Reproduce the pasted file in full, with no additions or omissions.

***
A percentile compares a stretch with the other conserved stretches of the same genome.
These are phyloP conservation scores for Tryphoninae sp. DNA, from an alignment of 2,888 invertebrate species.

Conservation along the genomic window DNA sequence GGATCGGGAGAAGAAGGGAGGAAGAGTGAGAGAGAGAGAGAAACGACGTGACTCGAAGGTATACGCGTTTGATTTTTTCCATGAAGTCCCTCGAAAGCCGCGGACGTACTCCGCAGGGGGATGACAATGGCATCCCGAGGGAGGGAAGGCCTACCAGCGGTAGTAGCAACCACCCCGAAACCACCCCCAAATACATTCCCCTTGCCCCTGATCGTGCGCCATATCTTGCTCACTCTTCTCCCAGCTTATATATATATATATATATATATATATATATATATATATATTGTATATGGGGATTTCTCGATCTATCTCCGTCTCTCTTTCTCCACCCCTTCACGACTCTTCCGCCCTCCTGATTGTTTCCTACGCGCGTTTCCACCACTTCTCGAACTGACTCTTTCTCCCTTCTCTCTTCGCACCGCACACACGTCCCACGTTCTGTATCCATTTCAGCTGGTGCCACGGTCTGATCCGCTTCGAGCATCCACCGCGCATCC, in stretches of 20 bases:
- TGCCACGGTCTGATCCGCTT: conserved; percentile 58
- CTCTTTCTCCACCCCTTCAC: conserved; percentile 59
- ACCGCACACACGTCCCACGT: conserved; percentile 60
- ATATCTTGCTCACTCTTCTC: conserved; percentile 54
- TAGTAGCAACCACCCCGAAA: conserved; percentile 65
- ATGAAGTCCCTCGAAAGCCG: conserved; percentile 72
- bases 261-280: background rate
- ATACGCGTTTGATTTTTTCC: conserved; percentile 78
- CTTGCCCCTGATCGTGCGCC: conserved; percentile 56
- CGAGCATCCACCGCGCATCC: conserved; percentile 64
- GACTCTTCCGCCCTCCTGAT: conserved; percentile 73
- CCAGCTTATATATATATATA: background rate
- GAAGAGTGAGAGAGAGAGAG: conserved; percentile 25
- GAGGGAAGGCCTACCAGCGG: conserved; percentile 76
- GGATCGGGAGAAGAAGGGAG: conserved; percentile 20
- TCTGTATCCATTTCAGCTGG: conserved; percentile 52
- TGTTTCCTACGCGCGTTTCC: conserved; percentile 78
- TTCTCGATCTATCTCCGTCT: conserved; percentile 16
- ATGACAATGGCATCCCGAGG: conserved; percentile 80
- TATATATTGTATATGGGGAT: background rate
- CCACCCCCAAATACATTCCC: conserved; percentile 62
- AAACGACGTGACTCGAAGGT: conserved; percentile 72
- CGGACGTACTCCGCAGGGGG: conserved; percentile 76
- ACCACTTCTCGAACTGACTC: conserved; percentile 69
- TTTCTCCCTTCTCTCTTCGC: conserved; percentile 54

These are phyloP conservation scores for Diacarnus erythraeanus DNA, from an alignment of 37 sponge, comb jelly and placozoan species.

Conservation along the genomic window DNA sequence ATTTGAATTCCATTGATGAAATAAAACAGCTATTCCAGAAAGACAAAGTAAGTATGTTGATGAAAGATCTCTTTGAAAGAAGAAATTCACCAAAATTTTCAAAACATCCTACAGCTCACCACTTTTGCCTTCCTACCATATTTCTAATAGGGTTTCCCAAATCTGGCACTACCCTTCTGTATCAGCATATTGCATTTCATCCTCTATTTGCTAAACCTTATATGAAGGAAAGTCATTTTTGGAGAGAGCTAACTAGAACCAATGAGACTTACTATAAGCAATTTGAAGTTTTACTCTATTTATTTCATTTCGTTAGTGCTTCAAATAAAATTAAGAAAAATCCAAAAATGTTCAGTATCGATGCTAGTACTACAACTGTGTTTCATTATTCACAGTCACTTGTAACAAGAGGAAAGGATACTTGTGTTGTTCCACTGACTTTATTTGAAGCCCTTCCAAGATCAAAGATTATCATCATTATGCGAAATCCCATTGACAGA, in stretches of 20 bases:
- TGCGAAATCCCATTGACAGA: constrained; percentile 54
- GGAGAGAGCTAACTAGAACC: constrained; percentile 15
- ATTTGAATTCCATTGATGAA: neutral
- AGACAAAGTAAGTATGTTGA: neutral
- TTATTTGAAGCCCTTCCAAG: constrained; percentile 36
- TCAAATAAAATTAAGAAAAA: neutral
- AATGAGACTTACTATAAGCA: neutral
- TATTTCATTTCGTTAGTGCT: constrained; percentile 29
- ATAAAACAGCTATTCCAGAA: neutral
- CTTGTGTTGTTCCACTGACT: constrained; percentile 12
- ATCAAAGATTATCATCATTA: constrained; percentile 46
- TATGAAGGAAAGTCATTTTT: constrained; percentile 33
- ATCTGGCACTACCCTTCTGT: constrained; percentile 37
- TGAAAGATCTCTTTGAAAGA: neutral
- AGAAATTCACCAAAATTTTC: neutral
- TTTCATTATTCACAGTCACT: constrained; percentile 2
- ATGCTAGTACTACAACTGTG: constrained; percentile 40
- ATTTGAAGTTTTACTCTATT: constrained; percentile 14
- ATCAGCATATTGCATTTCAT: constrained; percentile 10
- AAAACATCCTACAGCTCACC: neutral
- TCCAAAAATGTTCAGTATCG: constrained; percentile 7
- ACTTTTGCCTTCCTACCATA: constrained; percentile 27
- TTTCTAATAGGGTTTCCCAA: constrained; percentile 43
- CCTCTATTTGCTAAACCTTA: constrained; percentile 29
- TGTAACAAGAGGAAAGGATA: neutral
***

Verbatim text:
A percentile compares a stretch with the other conserved stretches of the same genome.
These are phyloP conservation scores for Tryphoninae sp. DNA, from an alignment of 2,888 invertebrate species.

Conservation along the genomic window DNA sequence GGATCGGGAGAAGAAGGGAGGAAGAGTGAGAGAGAGAGAGAAACGACGTGACTCGAAGGTATACGCGTTTGATTTTTTCCATGAAGTCCCTCGAAAGCCGCGGACGTACTCCGCAGGGGGATGACAATGGCATCCCGAGGGAGGGAAGGCCTACCAGCGGTAGTAGCAACCACCCCGAAACCACCCCCAAATACATTCCCCTTGCCCCTGATCGTGCGCCATATCTTGCTCACTCTTCTCCCAGCTTATATATATATATATATATATATATATATATATATATATATTGTATATGGGGATTTCTCGATCTATCTCCGTCTCTCTTTCTCCACCCCTTCACGACTCTTCCGCCCTCCTGATTGTTTCCTACGCGCGTTTCCACCACTTCTCGAACTGACTCTTTCTCCCTTCTCTCTTCGCACCGCACACACGTCCCACGTTCTGTATCCATTTCAGCTGGTGCCACGGTCTGATCCGCTTCGAGCATCCACCGCGCATCC, in stretches of 20 bases:
- TGCCACGGTCTGATCCGCTT: conserved; percentile 58
- CTCTTTCTCCACCCCTTCAC: conserved; percentile 59
- ACCGCACACACGTCCCACGT: conserved; percentile 60
- ATATCTTGCTCACTCTTCTC: conserved; percentile 54
- TAGTAGCAACCACCCCGAAA: conserved; percentile 65
- ATGAAGTCCCTCGAAAGCCG: conserved; percentile 72
- bases 261-280: background rate
- ATACGCGTTTGATTTTTTCC: conserved; percentile 78
- CTTGCCCCTGATCGTGCGCC: conserved; percentile 56
- CGAGCATCCACCGCGCATCC: conserved; percentile 64
- GACTCTTCCGCCCTCCTGAT: conserved; percentile 73
- CCAGCTTATATATATATATA: background rate
- GAAGAGTGAGAGAGAGAGAG: conserved; percentile 25
- GAGGGAAGGCCTACCAGCGG: conserved; percentile 76
- GGATCGGGAGAAGAAGGGAG: conserved; percentile 20
- TCTGTATCCATTTCAGCTGG: conserved; percentile 52
- TGTTTCCTACGCGCGTTTCC: conserved; percentile 78
- TTCTCGATCTATCTCCGTCT: conserved; percentile 16
- ATGACAATGGCATCCCGAGG: conserved; percentile 80
- TATATATTGTATATGGGGAT: background rate
- CCACCCCCAAATACATTCCC: conserved; percentile 62
- AAACGACGTGACTCGAAGGT: conserved; percentile 72
- CGGACGTACTCCGCAGGGGG: conserved; percentile 76
- ACCACTTCTCGAACTGACTC: conserved; percentile 69
- TTTCTCCCTTCTCTCTTCGC: conserved; percentile 54

These are phyloP conservation scores for Diacarnus erythraeanus DNA, from an alignment of 37 sponge, comb jelly and placozoan species.

Conservation along the genomic window DNA sequence ATTTGAATTCCATTGATGAAATAAAACAGCTATTCCAGAAAGACAAAGTAAGTATGTTGATGAAAGATCTCTTTGAAAGAAGAAATTCACCAAAATTTTCAAAACATCCTACAGCTCACCACTTTTGCCTTCCTACCATATTTCTAATAGGGTTTCCCAAATCTGGCACTACCCTTCTGTATCAGCATATTGCATTTCATCCTCTATTTGCTAAACCTTATATGAAGGAAAGTCATTTTTGGAGAGAGCTAACTAGAACCAATGAGACTTACTATAAGCAATTTGAAGTTTTACTCTATTTATTTCATTTCGTTAGTGCTTCAAATAAAATTAAGAAAAATCCAAAAATGTTCAGTATCGATGCTAGTACTACAACTGTGTTTCATTATTCACAGTCACTTGTAACAAGAGGAAAGGATACTTGTGTTGTTCCACTGACTTTATTTGAAGCCCTTCCAAGATCAAAGATTATCATCATTATGCGAAATCCCATTGACAGA, in stretches of 20 bases:
- TGCGAAATCCCATTGACAGA: constrained; percentile 54
- GGAGAGAGCTAACTAGAACC: constrained; percentile 15
- ATTTGAATTCCATTGATGAA: neutral
- AGACAAAGTAAGTATGTTGA: neutral
- TTATTTGAAGCCCTTCCAAG: constrained; percentile 36
- TCAAATAAAATTAAGAAAAA: neutral
- AATGAGACTTACTATAAGCA: neutral
- TATTTCATTTCGTTAGTGCT: constrained; percentile 29
- ATAAAACAGCTATTCCAGAA: neutral
- CTTGTGTTGTTCCACTGACT: constrained; percentile 12
- ATCAAAGATTATCATCATTA: constrained; percentile 46
- TATGAAGGAAAGTCATTTTT: constrained; percentile 33
- ATCTGGCACTACCCTTCTGT: constrained; percentile 37
- TGAAAGATCTCTTTGAAAGA: neutral
- AGAAATTCACCAAAATTTTC: neutral
- TTTCATTATTCACAGTCACT: constrained; percentile 2
- ATGCTAGTACTACAACTGTG: constrained; percentile 40
- ATTTGAAGTTTTACTCTATT: constrained; percentile 14
- ATCAGCATATTGCATTTCAT: constrained; percentile 10
- AAAACATCCTACAGCTCACC: neutral
- TCCAAAAATGTTCAGTATCG: constrained; percentile 7
- ACTTTTGCCTTCCTACCATA: constrained; percentile 27
- TTTCTAATAGGGTTTCCCAA: constrained; percentile 43
- CCTCTATTTGCTAAACCTTA: constrained; percentile 29
- TGTAACAAGAGGAAAGGATA: neutral